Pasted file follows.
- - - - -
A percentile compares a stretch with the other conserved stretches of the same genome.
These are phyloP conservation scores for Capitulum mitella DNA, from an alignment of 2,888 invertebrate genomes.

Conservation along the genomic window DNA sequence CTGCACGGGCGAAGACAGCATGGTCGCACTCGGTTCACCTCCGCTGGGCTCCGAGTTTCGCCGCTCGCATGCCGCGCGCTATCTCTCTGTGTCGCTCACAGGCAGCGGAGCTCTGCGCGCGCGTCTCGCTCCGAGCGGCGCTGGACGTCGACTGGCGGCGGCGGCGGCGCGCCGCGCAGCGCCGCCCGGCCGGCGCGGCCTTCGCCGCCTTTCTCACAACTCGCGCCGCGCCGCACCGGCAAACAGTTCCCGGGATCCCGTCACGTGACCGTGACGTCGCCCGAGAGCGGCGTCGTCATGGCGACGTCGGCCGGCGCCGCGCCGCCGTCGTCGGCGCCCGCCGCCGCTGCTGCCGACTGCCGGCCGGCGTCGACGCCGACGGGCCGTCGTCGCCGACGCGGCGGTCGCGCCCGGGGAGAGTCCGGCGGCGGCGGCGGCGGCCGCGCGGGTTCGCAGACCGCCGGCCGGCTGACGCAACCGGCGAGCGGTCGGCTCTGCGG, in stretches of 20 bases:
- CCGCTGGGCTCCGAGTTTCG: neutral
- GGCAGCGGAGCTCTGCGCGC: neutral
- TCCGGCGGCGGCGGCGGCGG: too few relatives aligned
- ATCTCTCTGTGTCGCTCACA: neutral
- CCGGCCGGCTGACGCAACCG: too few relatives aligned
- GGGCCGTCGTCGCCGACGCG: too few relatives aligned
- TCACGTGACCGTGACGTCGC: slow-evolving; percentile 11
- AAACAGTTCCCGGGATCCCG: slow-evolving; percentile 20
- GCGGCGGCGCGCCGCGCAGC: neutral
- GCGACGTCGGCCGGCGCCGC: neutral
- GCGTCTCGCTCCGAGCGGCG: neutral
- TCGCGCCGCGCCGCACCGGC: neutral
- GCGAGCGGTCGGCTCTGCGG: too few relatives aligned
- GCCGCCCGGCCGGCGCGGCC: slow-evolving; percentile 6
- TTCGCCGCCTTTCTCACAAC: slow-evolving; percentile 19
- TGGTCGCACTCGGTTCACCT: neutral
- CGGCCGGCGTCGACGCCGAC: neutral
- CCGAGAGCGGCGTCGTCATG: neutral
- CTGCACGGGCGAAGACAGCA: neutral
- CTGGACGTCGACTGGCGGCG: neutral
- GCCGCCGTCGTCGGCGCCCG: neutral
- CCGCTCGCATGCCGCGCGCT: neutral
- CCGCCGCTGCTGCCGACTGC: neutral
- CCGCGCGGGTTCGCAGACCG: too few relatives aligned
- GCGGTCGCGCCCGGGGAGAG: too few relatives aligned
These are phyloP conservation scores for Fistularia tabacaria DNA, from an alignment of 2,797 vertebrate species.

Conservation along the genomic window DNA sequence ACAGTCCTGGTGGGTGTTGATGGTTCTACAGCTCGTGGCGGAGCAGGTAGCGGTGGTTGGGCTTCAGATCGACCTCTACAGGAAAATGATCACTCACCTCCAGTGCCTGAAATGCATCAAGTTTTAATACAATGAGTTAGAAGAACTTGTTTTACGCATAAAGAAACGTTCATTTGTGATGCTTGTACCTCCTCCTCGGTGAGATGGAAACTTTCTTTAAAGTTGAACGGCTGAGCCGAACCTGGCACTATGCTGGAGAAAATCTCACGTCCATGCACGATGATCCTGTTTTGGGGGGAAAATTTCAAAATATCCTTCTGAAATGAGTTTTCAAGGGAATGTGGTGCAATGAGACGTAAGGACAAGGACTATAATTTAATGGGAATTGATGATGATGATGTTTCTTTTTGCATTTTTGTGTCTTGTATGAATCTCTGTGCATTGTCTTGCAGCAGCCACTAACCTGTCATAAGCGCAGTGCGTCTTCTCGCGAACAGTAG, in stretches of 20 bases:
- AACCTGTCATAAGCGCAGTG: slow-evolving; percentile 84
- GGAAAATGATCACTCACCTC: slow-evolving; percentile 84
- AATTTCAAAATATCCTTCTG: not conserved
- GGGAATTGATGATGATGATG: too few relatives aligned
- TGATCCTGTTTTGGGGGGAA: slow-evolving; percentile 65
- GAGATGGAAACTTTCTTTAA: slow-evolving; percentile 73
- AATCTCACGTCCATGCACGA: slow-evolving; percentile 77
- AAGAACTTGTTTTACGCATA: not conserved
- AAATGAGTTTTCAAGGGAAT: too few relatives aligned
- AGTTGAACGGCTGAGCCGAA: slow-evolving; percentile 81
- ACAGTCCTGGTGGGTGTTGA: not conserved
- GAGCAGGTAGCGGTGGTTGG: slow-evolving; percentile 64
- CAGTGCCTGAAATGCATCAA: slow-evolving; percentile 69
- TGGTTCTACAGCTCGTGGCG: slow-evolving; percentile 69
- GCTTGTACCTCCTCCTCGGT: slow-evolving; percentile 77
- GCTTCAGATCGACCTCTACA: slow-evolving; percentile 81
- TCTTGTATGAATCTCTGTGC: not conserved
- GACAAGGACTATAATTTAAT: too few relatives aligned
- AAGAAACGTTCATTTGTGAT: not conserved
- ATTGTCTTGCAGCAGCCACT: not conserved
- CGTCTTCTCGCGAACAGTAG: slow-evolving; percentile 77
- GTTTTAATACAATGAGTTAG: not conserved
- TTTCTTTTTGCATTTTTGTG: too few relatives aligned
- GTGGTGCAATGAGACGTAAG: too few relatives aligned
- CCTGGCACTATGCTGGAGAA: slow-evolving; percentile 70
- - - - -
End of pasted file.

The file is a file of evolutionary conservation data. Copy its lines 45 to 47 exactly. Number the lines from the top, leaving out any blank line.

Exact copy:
- GCTTGTACCTCCTCCTCGGT: slow-evolving; percentile 77
- GCTTCAGATCGACCTCTACA: slow-evolving; percentile 81
- TCTTGTATGAATCTCTGTGC: not conserved